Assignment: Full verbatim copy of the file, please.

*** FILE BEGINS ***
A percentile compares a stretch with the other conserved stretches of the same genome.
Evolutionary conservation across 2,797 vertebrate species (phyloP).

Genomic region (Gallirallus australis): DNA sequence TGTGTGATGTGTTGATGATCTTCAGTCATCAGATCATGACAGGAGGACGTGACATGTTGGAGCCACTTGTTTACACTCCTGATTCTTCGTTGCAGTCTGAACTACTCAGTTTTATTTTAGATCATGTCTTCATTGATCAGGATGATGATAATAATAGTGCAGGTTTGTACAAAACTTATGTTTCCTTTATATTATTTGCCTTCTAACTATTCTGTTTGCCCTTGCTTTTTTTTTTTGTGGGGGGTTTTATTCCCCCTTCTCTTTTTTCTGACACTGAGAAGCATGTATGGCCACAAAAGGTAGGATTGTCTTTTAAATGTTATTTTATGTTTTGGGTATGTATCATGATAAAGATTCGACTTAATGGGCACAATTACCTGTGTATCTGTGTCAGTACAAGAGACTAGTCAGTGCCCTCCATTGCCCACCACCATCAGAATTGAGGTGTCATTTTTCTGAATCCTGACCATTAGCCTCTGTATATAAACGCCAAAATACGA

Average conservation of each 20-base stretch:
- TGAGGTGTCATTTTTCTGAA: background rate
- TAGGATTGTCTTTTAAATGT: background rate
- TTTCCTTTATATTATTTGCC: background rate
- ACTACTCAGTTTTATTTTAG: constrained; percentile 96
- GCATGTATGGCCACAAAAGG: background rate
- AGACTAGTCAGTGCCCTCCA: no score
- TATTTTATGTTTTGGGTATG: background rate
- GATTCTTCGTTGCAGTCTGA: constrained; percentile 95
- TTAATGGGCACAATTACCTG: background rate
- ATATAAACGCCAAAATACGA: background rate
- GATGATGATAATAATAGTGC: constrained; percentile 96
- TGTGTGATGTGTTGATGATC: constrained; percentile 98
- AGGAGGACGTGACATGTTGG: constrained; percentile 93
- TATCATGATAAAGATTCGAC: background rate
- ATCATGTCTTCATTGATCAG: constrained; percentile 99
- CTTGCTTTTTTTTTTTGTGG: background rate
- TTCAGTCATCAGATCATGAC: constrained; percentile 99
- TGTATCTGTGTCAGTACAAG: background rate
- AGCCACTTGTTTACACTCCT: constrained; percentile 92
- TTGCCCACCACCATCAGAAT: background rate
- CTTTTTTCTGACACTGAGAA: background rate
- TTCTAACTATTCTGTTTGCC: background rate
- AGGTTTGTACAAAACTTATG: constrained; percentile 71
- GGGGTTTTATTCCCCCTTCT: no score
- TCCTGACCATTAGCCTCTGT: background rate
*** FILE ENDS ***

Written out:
A percentile compares a stretch with the other conserved stretches of the same genome.
Evolutionary conservation across 2,797 vertebrate species (phyloP).

Genomic region (Gallirallus australis): DNA sequence TGTGTGATGTGTTGATGATCTTCAGTCATCAGATCATGACAGGAGGACGTGACATGTTGGAGCCACTTGTTTACACTCCTGATTCTTCGTTGCAGTCTGAACTACTCAGTTTTATTTTAGATCATGTCTTCATTGATCAGGATGATGATAATAATAGTGCAGGTTTGTACAAAACTTATGTTTCCTTTATATTATTTGCCTTCTAACTATTCTGTTTGCCCTTGCTTTTTTTTTTTGTGGGGGGTTTTATTCCCCCTTCTCTTTTTTCTGACACTGAGAAGCATGTATGGCCACAAAAGGTAGGATTGTCTTTTAAATGTTATTTTATGTTTTGGGTATGTATCATGATAAAGATTCGACTTAATGGGCACAATTACCTGTGTATCTGTGTCAGTACAAGAGACTAGTCAGTGCCCTCCATTGCCCACCACCATCAGAATTGAGGTGTCATTTTTCTGAATCCTGACCATTAGCCTCTGTATATAAACGCCAAAATACGA

Average conservation of each 20-base stretch:
- TGAGGTGTCATTTTTCTGAA: background rate
- TAGGATTGTCTTTTAAATGT: background rate
- TTTCCTTTATATTATTTGCC: background rate
- ACTACTCAGTTTTATTTTAG: constrained; percentile 96
- GCATGTATGGCCACAAAAGG: background rate
- AGACTAGTCAGTGCCCTCCA: no score
- TATTTTATGTTTTGGGTATG: background rate
- GATTCTTCGTTGCAGTCTGA: constrained; percentile 95
- TTAATGGGCACAATTACCTG: background rate
- ATATAAACGCCAAAATACGA: background rate
- GATGATGATAATAATAGTGC: constrained; percentile 96
- TGTGTGATGTGTTGATGATC: constrained; percentile 98
- AGGAGGACGTGACATGTTGG: constrained; percentile 93
- TATCATGATAAAGATTCGAC: background rate
- ATCATGTCTTCATTGATCAG: constrained; percentile 99
- CTTGCTTTTTTTTTTTGTGG: background rate
- TTCAGTCATCAGATCATGAC: constrained; percentile 99
- TGTATCTGTGTCAGTACAAG: background rate
- AGCCACTTGTTTACACTCCT: constrained; percentile 92
- TTGCCCACCACCATCAGAAT: background rate
- CTTTTTTCTGACACTGAGAA: background rate
- TTCTAACTATTCTGTTTGCC: background rate
- AGGTTTGTACAAAACTTATG: constrained; percentile 71
- GGGGTTTTATTCCCCCTTCT: no score
- TCCTGACCATTAGCCTCTGT: background rate